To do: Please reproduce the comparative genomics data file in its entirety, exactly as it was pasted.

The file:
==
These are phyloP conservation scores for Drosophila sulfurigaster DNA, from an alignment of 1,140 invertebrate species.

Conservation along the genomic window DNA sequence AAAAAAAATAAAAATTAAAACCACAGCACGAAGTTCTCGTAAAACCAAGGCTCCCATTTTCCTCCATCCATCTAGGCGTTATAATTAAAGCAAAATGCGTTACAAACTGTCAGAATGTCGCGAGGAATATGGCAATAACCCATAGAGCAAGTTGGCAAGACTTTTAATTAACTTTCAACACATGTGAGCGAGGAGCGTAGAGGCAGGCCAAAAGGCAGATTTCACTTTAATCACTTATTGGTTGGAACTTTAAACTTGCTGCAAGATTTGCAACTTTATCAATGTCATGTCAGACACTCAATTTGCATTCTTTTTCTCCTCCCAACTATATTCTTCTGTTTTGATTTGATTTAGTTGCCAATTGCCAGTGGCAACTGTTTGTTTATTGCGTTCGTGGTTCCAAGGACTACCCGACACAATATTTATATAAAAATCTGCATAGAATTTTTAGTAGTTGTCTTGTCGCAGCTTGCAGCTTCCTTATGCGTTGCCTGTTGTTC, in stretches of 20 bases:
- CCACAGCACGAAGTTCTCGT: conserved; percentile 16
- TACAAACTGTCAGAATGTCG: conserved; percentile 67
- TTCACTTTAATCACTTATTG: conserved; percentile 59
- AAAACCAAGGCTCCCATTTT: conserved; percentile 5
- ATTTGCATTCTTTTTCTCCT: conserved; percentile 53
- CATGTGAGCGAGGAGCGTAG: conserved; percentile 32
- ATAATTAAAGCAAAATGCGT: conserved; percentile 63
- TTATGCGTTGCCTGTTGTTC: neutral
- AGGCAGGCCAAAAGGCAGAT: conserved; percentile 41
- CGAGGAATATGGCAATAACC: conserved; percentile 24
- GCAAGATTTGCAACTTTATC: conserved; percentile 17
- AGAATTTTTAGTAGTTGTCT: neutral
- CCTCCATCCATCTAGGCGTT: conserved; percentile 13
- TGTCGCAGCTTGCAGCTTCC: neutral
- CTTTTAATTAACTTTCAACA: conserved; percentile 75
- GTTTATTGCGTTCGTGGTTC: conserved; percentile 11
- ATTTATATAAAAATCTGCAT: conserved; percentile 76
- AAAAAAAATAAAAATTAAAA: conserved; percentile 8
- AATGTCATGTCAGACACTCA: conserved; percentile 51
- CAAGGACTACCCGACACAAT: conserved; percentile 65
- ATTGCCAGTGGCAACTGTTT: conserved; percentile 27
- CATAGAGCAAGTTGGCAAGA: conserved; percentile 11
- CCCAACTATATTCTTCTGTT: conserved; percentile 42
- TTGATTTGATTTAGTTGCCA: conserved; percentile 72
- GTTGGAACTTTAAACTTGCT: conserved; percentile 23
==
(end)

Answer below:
These are phyloP conservation scores for Drosophila sulfurigaster DNA, from an alignment of 1,140 invertebrate species.

Conservation along the genomic window DNA sequence AAAAAAAATAAAAATTAAAACCACAGCACGAAGTTCTCGTAAAACCAAGGCTCCCATTTTCCTCCATCCATCTAGGCGTTATAATTAAAGCAAAATGCGTTACAAACTGTCAGAATGTCGCGAGGAATATGGCAATAACCCATAGAGCAAGTTGGCAAGACTTTTAATTAACTTTCAACACATGTGAGCGAGGAGCGTAGAGGCAGGCCAAAAGGCAGATTTCACTTTAATCACTTATTGGTTGGAACTTTAAACTTGCTGCAAGATTTGCAACTTTATCAATGTCATGTCAGACACTCAATTTGCATTCTTTTTCTCCTCCCAACTATATTCTTCTGTTTTGATTTGATTTAGTTGCCAATTGCCAGTGGCAACTGTTTGTTTATTGCGTTCGTGGTTCCAAGGACTACCCGACACAATATTTATATAAAAATCTGCATAGAATTTTTAGTAGTTGTCTTGTCGCAGCTTGCAGCTTCCTTATGCGTTGCCTGTTGTTC, in stretches of 20 bases:
- CCACAGCACGAAGTTCTCGT: conserved; percentile 16
- TACAAACTGTCAGAATGTCG: conserved; percentile 67
- TTCACTTTAATCACTTATTG: conserved; percentile 59
- AAAACCAAGGCTCCCATTTT: conserved; percentile 5
- ATTTGCATTCTTTTTCTCCT: conserved; percentile 53
- CATGTGAGCGAGGAGCGTAG: conserved; percentile 32
- ATAATTAAAGCAAAATGCGT: conserved; percentile 63
- TTATGCGTTGCCTGTTGTTC: neutral
- AGGCAGGCCAAAAGGCAGAT: conserved; percentile 41
- CGAGGAATATGGCAATAACC: conserved; percentile 24
- GCAAGATTTGCAACTTTATC: conserved; percentile 17
- AGAATTTTTAGTAGTTGTCT: neutral
- CCTCCATCCATCTAGGCGTT: conserved; percentile 13
- TGTCGCAGCTTGCAGCTTCC: neutral
- CTTTTAATTAACTTTCAACA: conserved; percentile 75
- GTTTATTGCGTTCGTGGTTC: conserved; percentile 11
- ATTTATATAAAAATCTGCAT: conserved; percentile 76
- AAAAAAAATAAAAATTAAAA: conserved; percentile 8
- AATGTCATGTCAGACACTCA: conserved; percentile 51
- CAAGGACTACCCGACACAAT: conserved; percentile 65
- ATTGCCAGTGGCAACTGTTT: conserved; percentile 27
- CATAGAGCAAGTTGGCAAGA: conserved; percentile 11
- CCCAACTATATTCTTCTGTT: conserved; percentile 42
- TTGATTTGATTTAGTTGCCA: conserved; percentile 72
- GTTGGAACTTTAAACTTGCT: conserved; percentile 23